Notes: This observation came from one of my neighbor’s front yards. Sporocarps are quite soft, mushy, and probably too mature for anything but trying to grow it. No collection made. Attempted to cut it open with my penknife, but peridium tore more than sliced. Gleba a mass of dark green spores as shown, but near base of peridium there are tiny warts present. Peridium composed of at least 2 distinct layers, the outer layer sluffing off quickly, the inner layer more persistent.
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sum(score * weight) /
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Thanks for all the photos of this species. A defining photo seems to be an old fruiting body that has hollowed out the spores, like the drawing in Smith, Smith & Weber (1981), called V. depressum in the 1973 edition. This species seems to be very close to the common Vascellum pratense. Smith (1975) has a color photo and Smith, Smith & Weber (1981) has a good drawing. The excellent work by Scott Bates has it keyed out, but no photos. As far as I can tell the main macroscopic differences are:
V. pratense: Opening at maturity medium sized, up to half of the top surface. Membrane separating the gleba from the subgleba distinct and easy to find.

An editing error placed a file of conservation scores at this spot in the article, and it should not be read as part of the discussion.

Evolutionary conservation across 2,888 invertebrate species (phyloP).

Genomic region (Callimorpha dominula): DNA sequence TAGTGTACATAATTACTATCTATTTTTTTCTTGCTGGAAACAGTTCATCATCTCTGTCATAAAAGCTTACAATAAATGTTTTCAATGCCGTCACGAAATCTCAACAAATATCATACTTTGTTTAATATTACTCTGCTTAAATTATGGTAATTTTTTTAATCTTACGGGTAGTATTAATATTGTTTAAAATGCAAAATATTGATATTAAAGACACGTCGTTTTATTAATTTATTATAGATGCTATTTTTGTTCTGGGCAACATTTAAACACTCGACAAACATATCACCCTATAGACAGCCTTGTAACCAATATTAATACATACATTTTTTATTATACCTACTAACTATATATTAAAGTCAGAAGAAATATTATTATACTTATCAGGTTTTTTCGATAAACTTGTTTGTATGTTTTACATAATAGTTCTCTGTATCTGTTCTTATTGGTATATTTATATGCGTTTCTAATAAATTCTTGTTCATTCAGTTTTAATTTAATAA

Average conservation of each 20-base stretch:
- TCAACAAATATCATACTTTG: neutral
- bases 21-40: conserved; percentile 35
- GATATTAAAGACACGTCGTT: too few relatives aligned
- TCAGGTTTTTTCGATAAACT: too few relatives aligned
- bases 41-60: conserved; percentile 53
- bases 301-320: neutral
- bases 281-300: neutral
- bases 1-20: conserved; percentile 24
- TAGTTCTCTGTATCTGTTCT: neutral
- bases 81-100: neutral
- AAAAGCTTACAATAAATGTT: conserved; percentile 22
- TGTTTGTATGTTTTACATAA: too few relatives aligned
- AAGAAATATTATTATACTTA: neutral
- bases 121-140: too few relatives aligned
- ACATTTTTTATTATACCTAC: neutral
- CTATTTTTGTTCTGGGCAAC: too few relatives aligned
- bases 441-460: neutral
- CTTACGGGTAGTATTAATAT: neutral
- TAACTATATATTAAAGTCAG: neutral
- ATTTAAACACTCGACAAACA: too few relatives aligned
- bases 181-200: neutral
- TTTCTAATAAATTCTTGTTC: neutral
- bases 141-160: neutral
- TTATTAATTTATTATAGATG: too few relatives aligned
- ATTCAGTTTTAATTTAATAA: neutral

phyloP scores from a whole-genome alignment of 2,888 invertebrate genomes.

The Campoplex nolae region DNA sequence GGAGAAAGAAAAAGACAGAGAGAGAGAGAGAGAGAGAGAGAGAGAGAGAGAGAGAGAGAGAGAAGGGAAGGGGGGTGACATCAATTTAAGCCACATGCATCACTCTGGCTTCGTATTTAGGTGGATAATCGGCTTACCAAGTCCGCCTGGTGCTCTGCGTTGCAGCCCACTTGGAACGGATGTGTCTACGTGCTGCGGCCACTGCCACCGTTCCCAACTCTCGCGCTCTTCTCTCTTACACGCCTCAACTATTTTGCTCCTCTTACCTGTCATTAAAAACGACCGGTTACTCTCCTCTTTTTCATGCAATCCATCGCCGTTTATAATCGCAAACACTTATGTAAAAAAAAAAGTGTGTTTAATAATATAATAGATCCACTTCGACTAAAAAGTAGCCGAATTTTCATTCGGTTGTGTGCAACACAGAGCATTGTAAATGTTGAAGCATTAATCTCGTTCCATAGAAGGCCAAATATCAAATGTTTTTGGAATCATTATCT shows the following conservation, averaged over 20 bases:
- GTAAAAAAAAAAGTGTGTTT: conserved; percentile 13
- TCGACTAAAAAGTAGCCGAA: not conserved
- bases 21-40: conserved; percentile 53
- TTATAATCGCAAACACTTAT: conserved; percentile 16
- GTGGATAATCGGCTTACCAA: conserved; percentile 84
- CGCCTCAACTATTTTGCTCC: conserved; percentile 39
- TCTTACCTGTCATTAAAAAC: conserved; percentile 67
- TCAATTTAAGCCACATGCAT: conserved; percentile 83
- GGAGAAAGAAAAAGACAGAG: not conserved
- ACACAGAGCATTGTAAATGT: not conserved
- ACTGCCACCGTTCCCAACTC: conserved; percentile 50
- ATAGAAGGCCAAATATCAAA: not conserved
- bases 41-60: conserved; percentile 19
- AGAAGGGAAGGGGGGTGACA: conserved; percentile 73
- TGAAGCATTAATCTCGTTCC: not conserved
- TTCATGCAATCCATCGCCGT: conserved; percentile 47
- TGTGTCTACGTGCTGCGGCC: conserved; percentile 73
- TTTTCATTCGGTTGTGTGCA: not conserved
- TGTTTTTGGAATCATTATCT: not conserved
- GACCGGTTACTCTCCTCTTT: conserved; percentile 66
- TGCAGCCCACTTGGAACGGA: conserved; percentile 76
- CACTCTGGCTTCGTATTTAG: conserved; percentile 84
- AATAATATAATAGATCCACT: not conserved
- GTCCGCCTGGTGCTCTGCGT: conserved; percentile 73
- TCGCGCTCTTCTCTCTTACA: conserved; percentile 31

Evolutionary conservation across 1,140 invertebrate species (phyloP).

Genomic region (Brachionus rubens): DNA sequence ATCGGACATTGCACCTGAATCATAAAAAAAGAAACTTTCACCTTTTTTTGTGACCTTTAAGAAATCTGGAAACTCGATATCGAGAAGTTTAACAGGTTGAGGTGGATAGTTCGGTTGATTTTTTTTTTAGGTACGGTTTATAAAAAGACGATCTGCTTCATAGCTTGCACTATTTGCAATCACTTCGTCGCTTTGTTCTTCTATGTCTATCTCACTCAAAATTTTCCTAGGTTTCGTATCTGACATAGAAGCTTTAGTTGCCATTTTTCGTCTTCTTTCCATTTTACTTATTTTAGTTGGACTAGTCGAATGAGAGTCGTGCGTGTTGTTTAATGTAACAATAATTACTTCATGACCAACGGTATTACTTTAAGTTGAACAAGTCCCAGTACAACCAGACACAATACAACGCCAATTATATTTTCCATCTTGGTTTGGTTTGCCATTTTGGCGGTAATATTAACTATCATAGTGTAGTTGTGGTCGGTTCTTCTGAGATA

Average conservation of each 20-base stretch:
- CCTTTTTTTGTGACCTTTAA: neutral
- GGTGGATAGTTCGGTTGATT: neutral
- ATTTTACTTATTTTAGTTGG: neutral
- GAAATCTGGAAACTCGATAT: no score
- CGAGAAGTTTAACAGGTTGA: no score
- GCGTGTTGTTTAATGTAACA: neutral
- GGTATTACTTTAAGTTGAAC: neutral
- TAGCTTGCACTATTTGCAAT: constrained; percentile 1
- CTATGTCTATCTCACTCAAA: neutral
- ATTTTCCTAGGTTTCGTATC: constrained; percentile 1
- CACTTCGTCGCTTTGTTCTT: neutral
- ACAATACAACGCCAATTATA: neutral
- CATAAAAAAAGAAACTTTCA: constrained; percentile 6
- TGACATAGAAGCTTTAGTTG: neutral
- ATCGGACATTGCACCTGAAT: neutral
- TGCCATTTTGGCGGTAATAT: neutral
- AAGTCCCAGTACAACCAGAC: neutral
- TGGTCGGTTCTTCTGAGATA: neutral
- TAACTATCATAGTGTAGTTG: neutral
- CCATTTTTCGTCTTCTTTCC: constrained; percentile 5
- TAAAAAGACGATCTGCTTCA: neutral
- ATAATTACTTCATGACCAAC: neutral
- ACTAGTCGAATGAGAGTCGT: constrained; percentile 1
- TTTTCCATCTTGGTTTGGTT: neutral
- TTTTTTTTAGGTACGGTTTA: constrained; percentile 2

V. lloydianum: Opening at maturity large size, up to the entire top of the puffball. Membrane separating the gleba from the subgleba indistinct and difficult to find.
Bates, Scott T. 2004. Arizona members of the Geastraceae and Lycoperdaceae (Basidiomycota, Fungi). Master of Science Thesis, Arizona State University, AZ. 445p.
Bates, S.T., R.W. Roberson and D.E. Desjardin. 2009. Arizona gasteroid I: Lycoperdaceae (Agaricales, Basidiomycota). Fungal Diversity 37: 153-207.
Smith, A. H. 1975. A Field Guide to Western Mushrooms. Univ. of Michigan Press, Ann Arbor, Michigan. 280p.
Smith, A. H., H. V. Smith and N. S. Weber. 1981. How to Know the Non-Gilled Mushrooms. Wm. C. Brown Co., Dubuque, Iowa. 324p.
Created: 2009-11-01 06:33:12 GMT (+0000)
Last modified: 2009-11-01 06:33:12 GMT (+0000)
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